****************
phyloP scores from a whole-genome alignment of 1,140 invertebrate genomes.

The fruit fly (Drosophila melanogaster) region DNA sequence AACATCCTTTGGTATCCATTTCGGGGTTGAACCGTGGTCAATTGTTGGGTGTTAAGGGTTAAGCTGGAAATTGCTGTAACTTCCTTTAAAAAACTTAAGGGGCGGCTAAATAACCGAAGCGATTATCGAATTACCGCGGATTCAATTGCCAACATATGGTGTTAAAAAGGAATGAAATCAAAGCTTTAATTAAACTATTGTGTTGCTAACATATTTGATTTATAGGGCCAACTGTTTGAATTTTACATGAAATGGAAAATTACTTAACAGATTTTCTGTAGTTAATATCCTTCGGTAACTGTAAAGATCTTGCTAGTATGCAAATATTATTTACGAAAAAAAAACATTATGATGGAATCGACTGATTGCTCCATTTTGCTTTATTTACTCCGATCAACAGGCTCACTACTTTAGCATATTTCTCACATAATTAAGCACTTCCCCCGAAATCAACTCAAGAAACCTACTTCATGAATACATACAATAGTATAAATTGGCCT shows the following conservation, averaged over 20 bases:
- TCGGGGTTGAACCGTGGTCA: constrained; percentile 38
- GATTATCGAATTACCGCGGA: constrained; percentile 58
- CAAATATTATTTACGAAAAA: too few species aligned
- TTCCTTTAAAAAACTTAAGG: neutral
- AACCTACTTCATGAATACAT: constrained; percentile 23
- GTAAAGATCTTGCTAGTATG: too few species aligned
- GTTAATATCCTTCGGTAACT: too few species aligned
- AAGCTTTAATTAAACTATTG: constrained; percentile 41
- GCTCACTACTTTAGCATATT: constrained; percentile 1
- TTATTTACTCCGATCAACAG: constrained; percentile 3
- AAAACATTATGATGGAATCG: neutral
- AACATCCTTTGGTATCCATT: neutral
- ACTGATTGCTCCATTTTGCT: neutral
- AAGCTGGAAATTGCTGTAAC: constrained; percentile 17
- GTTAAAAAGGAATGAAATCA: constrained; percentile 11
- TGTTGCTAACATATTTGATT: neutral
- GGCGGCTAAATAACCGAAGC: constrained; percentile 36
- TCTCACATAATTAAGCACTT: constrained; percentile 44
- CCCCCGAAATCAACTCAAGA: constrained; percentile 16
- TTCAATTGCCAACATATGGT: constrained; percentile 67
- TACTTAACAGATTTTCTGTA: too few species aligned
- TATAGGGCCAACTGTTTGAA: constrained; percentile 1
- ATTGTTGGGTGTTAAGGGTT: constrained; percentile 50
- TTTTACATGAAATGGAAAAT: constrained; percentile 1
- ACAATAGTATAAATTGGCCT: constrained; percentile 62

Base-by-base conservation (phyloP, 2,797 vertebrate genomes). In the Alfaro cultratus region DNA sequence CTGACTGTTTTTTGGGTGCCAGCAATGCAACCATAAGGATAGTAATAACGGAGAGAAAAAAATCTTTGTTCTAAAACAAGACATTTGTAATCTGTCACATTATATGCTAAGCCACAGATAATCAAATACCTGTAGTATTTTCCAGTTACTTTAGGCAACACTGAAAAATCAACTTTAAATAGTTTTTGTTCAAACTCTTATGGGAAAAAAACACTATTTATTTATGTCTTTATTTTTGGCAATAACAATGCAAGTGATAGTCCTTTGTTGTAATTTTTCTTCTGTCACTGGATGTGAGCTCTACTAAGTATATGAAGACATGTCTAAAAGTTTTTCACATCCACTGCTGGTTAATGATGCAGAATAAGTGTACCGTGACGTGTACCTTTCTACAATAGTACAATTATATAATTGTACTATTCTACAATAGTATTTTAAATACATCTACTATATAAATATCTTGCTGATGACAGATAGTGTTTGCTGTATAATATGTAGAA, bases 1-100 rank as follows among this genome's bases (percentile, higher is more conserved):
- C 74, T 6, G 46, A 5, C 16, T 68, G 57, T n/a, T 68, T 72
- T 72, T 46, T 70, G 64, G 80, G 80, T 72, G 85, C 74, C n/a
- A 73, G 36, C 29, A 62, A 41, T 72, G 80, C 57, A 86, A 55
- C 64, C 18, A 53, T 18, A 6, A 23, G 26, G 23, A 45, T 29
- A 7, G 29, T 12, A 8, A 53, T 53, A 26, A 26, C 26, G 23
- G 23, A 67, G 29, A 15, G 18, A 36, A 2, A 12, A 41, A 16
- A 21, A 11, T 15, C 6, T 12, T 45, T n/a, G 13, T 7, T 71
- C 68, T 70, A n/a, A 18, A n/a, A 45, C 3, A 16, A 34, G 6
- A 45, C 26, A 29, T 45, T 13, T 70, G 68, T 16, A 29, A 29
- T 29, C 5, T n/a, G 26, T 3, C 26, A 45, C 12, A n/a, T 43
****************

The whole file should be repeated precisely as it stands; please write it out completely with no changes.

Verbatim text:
phyloP scores from a whole-genome alignment of 1,140 invertebrate genomes.

The fruit fly (Drosophila melanogaster) region DNA sequence AACATCCTTTGGTATCCATTTCGGGGTTGAACCGTGGTCAATTGTTGGGTGTTAAGGGTTAAGCTGGAAATTGCTGTAACTTCCTTTAAAAAACTTAAGGGGCGGCTAAATAACCGAAGCGATTATCGAATTACCGCGGATTCAATTGCCAACATATGGTGTTAAAAAGGAATGAAATCAAAGCTTTAATTAAACTATTGTGTTGCTAACATATTTGATTTATAGGGCCAACTGTTTGAATTTTACATGAAATGGAAAATTACTTAACAGATTTTCTGTAGTTAATATCCTTCGGTAACTGTAAAGATCTTGCTAGTATGCAAATATTATTTACGAAAAAAAAACATTATGATGGAATCGACTGATTGCTCCATTTTGCTTTATTTACTCCGATCAACAGGCTCACTACTTTAGCATATTTCTCACATAATTAAGCACTTCCCCCGAAATCAACTCAAGAAACCTACTTCATGAATACATACAATAGTATAAATTGGCCT shows the following conservation, averaged over 20 bases:
- TCGGGGTTGAACCGTGGTCA: constrained; percentile 38
- GATTATCGAATTACCGCGGA: constrained; percentile 58
- CAAATATTATTTACGAAAAA: too few species aligned
- TTCCTTTAAAAAACTTAAGG: neutral
- AACCTACTTCATGAATACAT: constrained; percentile 23
- GTAAAGATCTTGCTAGTATG: too few species aligned
- GTTAATATCCTTCGGTAACT: too few species aligned
- AAGCTTTAATTAAACTATTG: constrained; percentile 41
- GCTCACTACTTTAGCATATT: constrained; percentile 1
- TTATTTACTCCGATCAACAG: constrained; percentile 3
- AAAACATTATGATGGAATCG: neutral
- AACATCCTTTGGTATCCATT: neutral
- ACTGATTGCTCCATTTTGCT: neutral
- AAGCTGGAAATTGCTGTAAC: constrained; percentile 17
- GTTAAAAAGGAATGAAATCA: constrained; percentile 11
- TGTTGCTAACATATTTGATT: neutral
- GGCGGCTAAATAACCGAAGC: constrained; percentile 36
- TCTCACATAATTAAGCACTT: constrained; percentile 44
- CCCCCGAAATCAACTCAAGA: constrained; percentile 16
- TTCAATTGCCAACATATGGT: constrained; percentile 67
- TACTTAACAGATTTTCTGTA: too few species aligned
- TATAGGGCCAACTGTTTGAA: constrained; percentile 1
- ATTGTTGGGTGTTAAGGGTT: constrained; percentile 50
- TTTTACATGAAATGGAAAAT: constrained; percentile 1
- ACAATAGTATAAATTGGCCT: constrained; percentile 62

Base-by-base conservation (phyloP, 2,797 vertebrate genomes). In the Alfaro cultratus region DNA sequence CTGACTGTTTTTTGGGTGCCAGCAATGCAACCATAAGGATAGTAATAACGGAGAGAAAAAAATCTTTGTTCTAAAACAAGACATTTGTAATCTGTCACATTATATGCTAAGCCACAGATAATCAAATACCTGTAGTATTTTCCAGTTACTTTAGGCAACACTGAAAAATCAACTTTAAATAGTTTTTGTTCAAACTCTTATGGGAAAAAAACACTATTTATTTATGTCTTTATTTTTGGCAATAACAATGCAAGTGATAGTCCTTTGTTGTAATTTTTCTTCTGTCACTGGATGTGAGCTCTACTAAGTATATGAAGACATGTCTAAAAGTTTTTCACATCCACTGCTGGTTAATGATGCAGAATAAGTGTACCGTGACGTGTACCTTTCTACAATAGTACAATTATATAATTGTACTATTCTACAATAGTATTTTAAATACATCTACTATATAAATATCTTGCTGATGACAGATAGTGTTTGCTGTATAATATGTAGAA, bases 1-100 rank as follows among this genome's bases (percentile, higher is more conserved):
- C 74, T 6, G 46, A 5, C 16, T 68, G 57, T n/a, T 68, T 72
- T 72, T 46, T 70, G 64, G 80, G 80, T 72, G 85, C 74, C n/a
- A 73, G 36, C 29, A 62, A 41, T 72, G 80, C 57, A 86, A 55
- C 64, C 18, A 53, T 18, A 6, A 23, G 26, G 23, A 45, T 29
- A 7, G 29, T 12, A 8, A 53, T 53, A 26, A 26, C 26, G 23
- G 23, A 67, G 29, A 15, G 18, A 36, A 2, A 12, A 41, A 16
- A 21, A 11, T 15, C 6, T 12, T 45, T n/a, G 13, T 7, T 71
- C 68, T 70, A n/a, A 18, A n/a, A 45, C 3, A 16, A 34, G 6
- A 45, C 26, A 29, T 45, T 13, T 70, G 68, T 16, A 29, A 29
- T 29, C 5, T n/a, G 26, T 3, C 26, A 45, C 12, A n/a, T 43